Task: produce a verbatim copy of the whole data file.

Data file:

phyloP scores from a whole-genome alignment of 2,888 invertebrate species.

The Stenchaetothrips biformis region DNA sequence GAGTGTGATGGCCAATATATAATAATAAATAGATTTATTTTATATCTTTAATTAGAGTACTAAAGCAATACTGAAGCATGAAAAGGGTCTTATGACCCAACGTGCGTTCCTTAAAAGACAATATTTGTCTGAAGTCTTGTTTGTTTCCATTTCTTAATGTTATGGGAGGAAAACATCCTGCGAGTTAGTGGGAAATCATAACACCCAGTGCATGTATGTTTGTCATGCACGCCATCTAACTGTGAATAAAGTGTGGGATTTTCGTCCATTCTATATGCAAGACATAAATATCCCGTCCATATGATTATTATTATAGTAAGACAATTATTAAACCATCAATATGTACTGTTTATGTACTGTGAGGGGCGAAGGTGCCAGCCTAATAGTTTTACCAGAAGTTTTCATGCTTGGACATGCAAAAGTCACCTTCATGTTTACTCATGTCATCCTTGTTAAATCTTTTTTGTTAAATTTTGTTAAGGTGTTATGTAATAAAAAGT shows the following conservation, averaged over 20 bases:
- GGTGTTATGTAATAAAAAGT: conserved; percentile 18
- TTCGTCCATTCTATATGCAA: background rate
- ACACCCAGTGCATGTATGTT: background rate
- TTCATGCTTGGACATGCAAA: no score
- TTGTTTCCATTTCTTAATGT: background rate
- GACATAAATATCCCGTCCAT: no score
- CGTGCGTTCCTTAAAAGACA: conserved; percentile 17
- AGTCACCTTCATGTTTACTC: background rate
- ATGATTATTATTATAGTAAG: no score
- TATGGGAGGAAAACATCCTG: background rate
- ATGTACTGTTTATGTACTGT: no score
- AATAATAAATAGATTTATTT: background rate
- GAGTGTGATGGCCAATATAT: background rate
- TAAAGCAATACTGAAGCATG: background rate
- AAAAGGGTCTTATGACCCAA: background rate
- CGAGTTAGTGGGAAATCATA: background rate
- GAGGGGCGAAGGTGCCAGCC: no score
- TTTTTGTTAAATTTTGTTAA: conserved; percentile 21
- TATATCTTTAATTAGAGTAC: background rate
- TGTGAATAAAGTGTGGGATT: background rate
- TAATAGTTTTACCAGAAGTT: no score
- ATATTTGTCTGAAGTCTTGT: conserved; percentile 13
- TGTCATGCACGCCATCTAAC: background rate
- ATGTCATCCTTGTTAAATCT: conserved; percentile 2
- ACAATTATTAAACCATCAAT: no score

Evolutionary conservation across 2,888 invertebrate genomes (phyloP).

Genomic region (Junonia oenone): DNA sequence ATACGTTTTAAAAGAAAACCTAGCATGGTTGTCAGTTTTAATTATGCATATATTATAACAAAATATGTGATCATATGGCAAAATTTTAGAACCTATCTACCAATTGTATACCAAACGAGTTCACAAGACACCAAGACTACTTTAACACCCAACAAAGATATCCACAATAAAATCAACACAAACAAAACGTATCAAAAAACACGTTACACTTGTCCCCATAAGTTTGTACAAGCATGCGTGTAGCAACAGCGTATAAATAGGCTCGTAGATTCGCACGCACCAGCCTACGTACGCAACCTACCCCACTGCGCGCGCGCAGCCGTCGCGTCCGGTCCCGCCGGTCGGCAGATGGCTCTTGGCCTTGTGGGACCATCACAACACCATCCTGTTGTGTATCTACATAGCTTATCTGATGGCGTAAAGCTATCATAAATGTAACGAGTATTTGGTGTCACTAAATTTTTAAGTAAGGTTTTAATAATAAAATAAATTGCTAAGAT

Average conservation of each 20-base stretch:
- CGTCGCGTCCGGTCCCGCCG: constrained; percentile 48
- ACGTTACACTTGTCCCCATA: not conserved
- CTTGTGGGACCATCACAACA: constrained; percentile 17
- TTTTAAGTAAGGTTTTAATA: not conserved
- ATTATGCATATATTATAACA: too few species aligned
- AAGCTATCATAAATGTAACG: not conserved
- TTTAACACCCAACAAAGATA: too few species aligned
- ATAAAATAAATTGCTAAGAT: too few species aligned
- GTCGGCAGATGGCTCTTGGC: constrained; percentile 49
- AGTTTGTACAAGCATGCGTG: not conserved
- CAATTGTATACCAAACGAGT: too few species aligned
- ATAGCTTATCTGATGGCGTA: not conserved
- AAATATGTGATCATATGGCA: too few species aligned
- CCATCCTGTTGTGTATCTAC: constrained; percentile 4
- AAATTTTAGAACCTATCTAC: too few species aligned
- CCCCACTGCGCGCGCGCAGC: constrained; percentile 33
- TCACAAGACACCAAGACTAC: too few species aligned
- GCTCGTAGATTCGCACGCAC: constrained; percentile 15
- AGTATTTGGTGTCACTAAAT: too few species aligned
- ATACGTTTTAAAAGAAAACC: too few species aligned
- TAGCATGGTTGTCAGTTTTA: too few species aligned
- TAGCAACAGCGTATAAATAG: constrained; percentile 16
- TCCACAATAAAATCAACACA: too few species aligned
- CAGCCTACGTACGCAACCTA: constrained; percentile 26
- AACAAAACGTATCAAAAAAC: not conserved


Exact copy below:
phyloP scores from a whole-genome alignment of 2,888 invertebrate species.

The Stenchaetothrips biformis region DNA sequence GAGTGTGATGGCCAATATATAATAATAAATAGATTTATTTTATATCTTTAATTAGAGTACTAAAGCAATACTGAAGCATGAAAAGGGTCTTATGACCCAACGTGCGTTCCTTAAAAGACAATATTTGTCTGAAGTCTTGTTTGTTTCCATTTCTTAATGTTATGGGAGGAAAACATCCTGCGAGTTAGTGGGAAATCATAACACCCAGTGCATGTATGTTTGTCATGCACGCCATCTAACTGTGAATAAAGTGTGGGATTTTCGTCCATTCTATATGCAAGACATAAATATCCCGTCCATATGATTATTATTATAGTAAGACAATTATTAAACCATCAATATGTACTGTTTATGTACTGTGAGGGGCGAAGGTGCCAGCCTAATAGTTTTACCAGAAGTTTTCATGCTTGGACATGCAAAAGTCACCTTCATGTTTACTCATGTCATCCTTGTTAAATCTTTTTTGTTAAATTTTGTTAAGGTGTTATGTAATAAAAAGT shows the following conservation, averaged over 20 bases:
- GGTGTTATGTAATAAAAAGT: conserved; percentile 18
- TTCGTCCATTCTATATGCAA: background rate
- ACACCCAGTGCATGTATGTT: background rate
- TTCATGCTTGGACATGCAAA: no score
- TTGTTTCCATTTCTTAATGT: background rate
- GACATAAATATCCCGTCCAT: no score
- CGTGCGTTCCTTAAAAGACA: conserved; percentile 17
- AGTCACCTTCATGTTTACTC: background rate
- ATGATTATTATTATAGTAAG: no score
- TATGGGAGGAAAACATCCTG: background rate
- ATGTACTGTTTATGTACTGT: no score
- AATAATAAATAGATTTATTT: background rate
- GAGTGTGATGGCCAATATAT: background rate
- TAAAGCAATACTGAAGCATG: background rate
- AAAAGGGTCTTATGACCCAA: background rate
- CGAGTTAGTGGGAAATCATA: background rate
- GAGGGGCGAAGGTGCCAGCC: no score
- TTTTTGTTAAATTTTGTTAA: conserved; percentile 21
- TATATCTTTAATTAGAGTAC: background rate
- TGTGAATAAAGTGTGGGATT: background rate
- TAATAGTTTTACCAGAAGTT: no score
- ATATTTGTCTGAAGTCTTGT: conserved; percentile 13
- TGTCATGCACGCCATCTAAC: background rate
- ATGTCATCCTTGTTAAATCT: conserved; percentile 2
- ACAATTATTAAACCATCAAT: no score

Evolutionary conservation across 2,888 invertebrate genomes (phyloP).

Genomic region (Junonia oenone): DNA sequence ATACGTTTTAAAAGAAAACCTAGCATGGTTGTCAGTTTTAATTATGCATATATTATAACAAAATATGTGATCATATGGCAAAATTTTAGAACCTATCTACCAATTGTATACCAAACGAGTTCACAAGACACCAAGACTACTTTAACACCCAACAAAGATATCCACAATAAAATCAACACAAACAAAACGTATCAAAAAACACGTTACACTTGTCCCCATAAGTTTGTACAAGCATGCGTGTAGCAACAGCGTATAAATAGGCTCGTAGATTCGCACGCACCAGCCTACGTACGCAACCTACCCCACTGCGCGCGCGCAGCCGTCGCGTCCGGTCCCGCCGGTCGGCAGATGGCTCTTGGCCTTGTGGGACCATCACAACACCATCCTGTTGTGTATCTACATAGCTTATCTGATGGCGTAAAGCTATCATAAATGTAACGAGTATTTGGTGTCACTAAATTTTTAAGTAAGGTTTTAATAATAAAATAAATTGCTAAGAT

Average conservation of each 20-base stretch:
- CGTCGCGTCCGGTCCCGCCG: constrained; percentile 48
- ACGTTACACTTGTCCCCATA: not conserved
- CTTGTGGGACCATCACAACA: constrained; percentile 17
- TTTTAAGTAAGGTTTTAATA: not conserved
- ATTATGCATATATTATAACA: too few species aligned
- AAGCTATCATAAATGTAACG: not conserved
- TTTAACACCCAACAAAGATA: too few species aligned
- ATAAAATAAATTGCTAAGAT: too few species aligned
- GTCGGCAGATGGCTCTTGGC: constrained; percentile 49
- AGTTTGTACAAGCATGCGTG: not conserved
- CAATTGTATACCAAACGAGT: too few species aligned
- ATAGCTTATCTGATGGCGTA: not conserved
- AAATATGTGATCATATGGCA: too few species aligned
- CCATCCTGTTGTGTATCTAC: constrained; percentile 4
- AAATTTTAGAACCTATCTAC: too few species aligned
- CCCCACTGCGCGCGCGCAGC: constrained; percentile 33
- TCACAAGACACCAAGACTAC: too few species aligned
- GCTCGTAGATTCGCACGCAC: constrained; percentile 15
- AGTATTTGGTGTCACTAAAT: too few species aligned
- ATACGTTTTAAAAGAAAACC: too few species aligned
- TAGCATGGTTGTCAGTTTTA: too few species aligned
- TAGCAACAGCGTATAAATAG: constrained; percentile 16
- TCCACAATAAAATCAACACA: too few species aligned
- CAGCCTACGTACGCAACCTA: constrained; percentile 26
- AACAAAACGTATCAAAAAAC: not conserved